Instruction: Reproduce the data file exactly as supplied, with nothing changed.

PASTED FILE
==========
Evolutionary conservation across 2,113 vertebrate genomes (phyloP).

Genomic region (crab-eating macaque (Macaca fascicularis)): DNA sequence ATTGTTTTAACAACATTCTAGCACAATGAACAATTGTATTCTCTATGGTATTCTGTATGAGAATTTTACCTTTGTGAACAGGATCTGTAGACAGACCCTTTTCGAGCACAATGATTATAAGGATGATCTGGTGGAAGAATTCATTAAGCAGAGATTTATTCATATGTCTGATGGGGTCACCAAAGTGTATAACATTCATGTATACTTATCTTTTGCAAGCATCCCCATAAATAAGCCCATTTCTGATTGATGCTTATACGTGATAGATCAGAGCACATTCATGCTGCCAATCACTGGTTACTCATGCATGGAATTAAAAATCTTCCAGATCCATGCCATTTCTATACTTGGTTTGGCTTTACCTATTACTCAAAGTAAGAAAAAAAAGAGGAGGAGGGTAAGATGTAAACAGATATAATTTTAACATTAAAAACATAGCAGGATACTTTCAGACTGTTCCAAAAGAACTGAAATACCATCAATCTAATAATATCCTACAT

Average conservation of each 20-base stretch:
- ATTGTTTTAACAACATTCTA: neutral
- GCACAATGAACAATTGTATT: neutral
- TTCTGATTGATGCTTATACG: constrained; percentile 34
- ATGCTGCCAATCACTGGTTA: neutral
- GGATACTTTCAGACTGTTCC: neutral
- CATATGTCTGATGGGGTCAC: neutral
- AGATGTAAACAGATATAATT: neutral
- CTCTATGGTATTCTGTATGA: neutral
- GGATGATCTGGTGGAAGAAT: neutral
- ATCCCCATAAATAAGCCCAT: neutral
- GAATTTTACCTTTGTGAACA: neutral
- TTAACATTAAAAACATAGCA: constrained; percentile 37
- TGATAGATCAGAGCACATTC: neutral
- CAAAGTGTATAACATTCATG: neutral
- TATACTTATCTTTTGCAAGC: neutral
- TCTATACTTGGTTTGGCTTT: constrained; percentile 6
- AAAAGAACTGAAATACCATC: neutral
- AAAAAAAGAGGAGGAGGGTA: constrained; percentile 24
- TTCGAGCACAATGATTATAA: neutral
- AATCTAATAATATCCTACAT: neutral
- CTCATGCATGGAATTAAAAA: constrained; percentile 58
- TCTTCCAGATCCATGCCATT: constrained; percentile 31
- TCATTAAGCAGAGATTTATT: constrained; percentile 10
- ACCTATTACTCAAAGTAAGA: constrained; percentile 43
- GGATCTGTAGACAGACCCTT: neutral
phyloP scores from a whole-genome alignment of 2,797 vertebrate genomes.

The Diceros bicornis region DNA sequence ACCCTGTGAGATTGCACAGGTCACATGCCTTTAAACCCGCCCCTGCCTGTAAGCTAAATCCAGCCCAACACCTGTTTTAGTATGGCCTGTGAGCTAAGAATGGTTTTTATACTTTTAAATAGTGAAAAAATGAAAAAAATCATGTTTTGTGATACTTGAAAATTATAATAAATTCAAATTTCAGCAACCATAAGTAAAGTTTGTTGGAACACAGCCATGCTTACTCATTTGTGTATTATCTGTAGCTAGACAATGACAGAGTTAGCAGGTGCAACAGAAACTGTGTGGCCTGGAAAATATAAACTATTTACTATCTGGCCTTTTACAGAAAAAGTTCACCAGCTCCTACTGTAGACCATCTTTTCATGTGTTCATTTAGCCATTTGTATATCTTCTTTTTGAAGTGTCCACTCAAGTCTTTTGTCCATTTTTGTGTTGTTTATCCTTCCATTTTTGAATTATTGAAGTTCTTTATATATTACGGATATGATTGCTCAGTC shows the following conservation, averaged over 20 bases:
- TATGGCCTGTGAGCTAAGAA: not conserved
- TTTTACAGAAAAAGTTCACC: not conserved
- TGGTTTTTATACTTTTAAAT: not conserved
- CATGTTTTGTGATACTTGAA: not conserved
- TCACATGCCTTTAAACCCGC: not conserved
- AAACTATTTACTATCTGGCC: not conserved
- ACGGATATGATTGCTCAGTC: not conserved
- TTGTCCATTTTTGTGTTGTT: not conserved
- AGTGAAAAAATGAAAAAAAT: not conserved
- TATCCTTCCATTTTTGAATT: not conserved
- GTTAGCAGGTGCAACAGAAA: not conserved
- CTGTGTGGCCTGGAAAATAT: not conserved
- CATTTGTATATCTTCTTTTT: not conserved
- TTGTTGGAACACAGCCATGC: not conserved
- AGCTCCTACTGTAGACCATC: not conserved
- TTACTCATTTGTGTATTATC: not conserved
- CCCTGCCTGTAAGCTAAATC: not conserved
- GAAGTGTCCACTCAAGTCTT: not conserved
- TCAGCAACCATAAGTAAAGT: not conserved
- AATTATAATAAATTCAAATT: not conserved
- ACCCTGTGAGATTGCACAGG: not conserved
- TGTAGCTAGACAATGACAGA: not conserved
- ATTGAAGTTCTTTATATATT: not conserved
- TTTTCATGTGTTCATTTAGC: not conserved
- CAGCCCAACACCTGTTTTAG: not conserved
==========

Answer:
Evolutionary conservation across 2,113 vertebrate genomes (phyloP).

Genomic region (crab-eating macaque (Macaca fascicularis)): DNA sequence ATTGTTTTAACAACATTCTAGCACAATGAACAATTGTATTCTCTATGGTATTCTGTATGAGAATTTTACCTTTGTGAACAGGATCTGTAGACAGACCCTTTTCGAGCACAATGATTATAAGGATGATCTGGTGGAAGAATTCATTAAGCAGAGATTTATTCATATGTCTGATGGGGTCACCAAAGTGTATAACATTCATGTATACTTATCTTTTGCAAGCATCCCCATAAATAAGCCCATTTCTGATTGATGCTTATACGTGATAGATCAGAGCACATTCATGCTGCCAATCACTGGTTACTCATGCATGGAATTAAAAATCTTCCAGATCCATGCCATTTCTATACTTGGTTTGGCTTTACCTATTACTCAAAGTAAGAAAAAAAAGAGGAGGAGGGTAAGATGTAAACAGATATAATTTTAACATTAAAAACATAGCAGGATACTTTCAGACTGTTCCAAAAGAACTGAAATACCATCAATCTAATAATATCCTACAT

Average conservation of each 20-base stretch:
- ATTGTTTTAACAACATTCTA: neutral
- GCACAATGAACAATTGTATT: neutral
- TTCTGATTGATGCTTATACG: constrained; percentile 34
- ATGCTGCCAATCACTGGTTA: neutral
- GGATACTTTCAGACTGTTCC: neutral
- CATATGTCTGATGGGGTCAC: neutral
- AGATGTAAACAGATATAATT: neutral
- CTCTATGGTATTCTGTATGA: neutral
- GGATGATCTGGTGGAAGAAT: neutral
- ATCCCCATAAATAAGCCCAT: neutral
- GAATTTTACCTTTGTGAACA: neutral
- TTAACATTAAAAACATAGCA: constrained; percentile 37
- TGATAGATCAGAGCACATTC: neutral
- CAAAGTGTATAACATTCATG: neutral
- TATACTTATCTTTTGCAAGC: neutral
- TCTATACTTGGTTTGGCTTT: constrained; percentile 6
- AAAAGAACTGAAATACCATC: neutral
- AAAAAAAGAGGAGGAGGGTA: constrained; percentile 24
- TTCGAGCACAATGATTATAA: neutral
- AATCTAATAATATCCTACAT: neutral
- CTCATGCATGGAATTAAAAA: constrained; percentile 58
- TCTTCCAGATCCATGCCATT: constrained; percentile 31
- TCATTAAGCAGAGATTTATT: constrained; percentile 10
- ACCTATTACTCAAAGTAAGA: constrained; percentile 43
- GGATCTGTAGACAGACCCTT: neutral
phyloP scores from a whole-genome alignment of 2,797 vertebrate genomes.

The Diceros bicornis region DNA sequence ACCCTGTGAGATTGCACAGGTCACATGCCTTTAAACCCGCCCCTGCCTGTAAGCTAAATCCAGCCCAACACCTGTTTTAGTATGGCCTGTGAGCTAAGAATGGTTTTTATACTTTTAAATAGTGAAAAAATGAAAAAAATCATGTTTTGTGATACTTGAAAATTATAATAAATTCAAATTTCAGCAACCATAAGTAAAGTTTGTTGGAACACAGCCATGCTTACTCATTTGTGTATTATCTGTAGCTAGACAATGACAGAGTTAGCAGGTGCAACAGAAACTGTGTGGCCTGGAAAATATAAACTATTTACTATCTGGCCTTTTACAGAAAAAGTTCACCAGCTCCTACTGTAGACCATCTTTTCATGTGTTCATTTAGCCATTTGTATATCTTCTTTTTGAAGTGTCCACTCAAGTCTTTTGTCCATTTTTGTGTTGTTTATCCTTCCATTTTTGAATTATTGAAGTTCTTTATATATTACGGATATGATTGCTCAGTC shows the following conservation, averaged over 20 bases:
- TATGGCCTGTGAGCTAAGAA: not conserved
- TTTTACAGAAAAAGTTCACC: not conserved
- TGGTTTTTATACTTTTAAAT: not conserved
- CATGTTTTGTGATACTTGAA: not conserved
- TCACATGCCTTTAAACCCGC: not conserved
- AAACTATTTACTATCTGGCC: not conserved
- ACGGATATGATTGCTCAGTC: not conserved
- TTGTCCATTTTTGTGTTGTT: not conserved
- AGTGAAAAAATGAAAAAAAT: not conserved
- TATCCTTCCATTTTTGAATT: not conserved
- GTTAGCAGGTGCAACAGAAA: not conserved
- CTGTGTGGCCTGGAAAATAT: not conserved
- CATTTGTATATCTTCTTTTT: not conserved
- TTGTTGGAACACAGCCATGC: not conserved
- AGCTCCTACTGTAGACCATC: not conserved
- TTACTCATTTGTGTATTATC: not conserved
- CCCTGCCTGTAAGCTAAATC: not conserved
- GAAGTGTCCACTCAAGTCTT: not conserved
- TCAGCAACCATAAGTAAAGT: not conserved
- AATTATAATAAATTCAAATT: not conserved
- ACCCTGTGAGATTGCACAGG: not conserved
- TGTAGCTAGACAATGACAGA: not conserved
- ATTGAAGTTCTTTATATATT: not conserved
- TTTTCATGTGTTCATTTAGC: not conserved
- CAGCCCAACACCTGTTTTAG: not conserved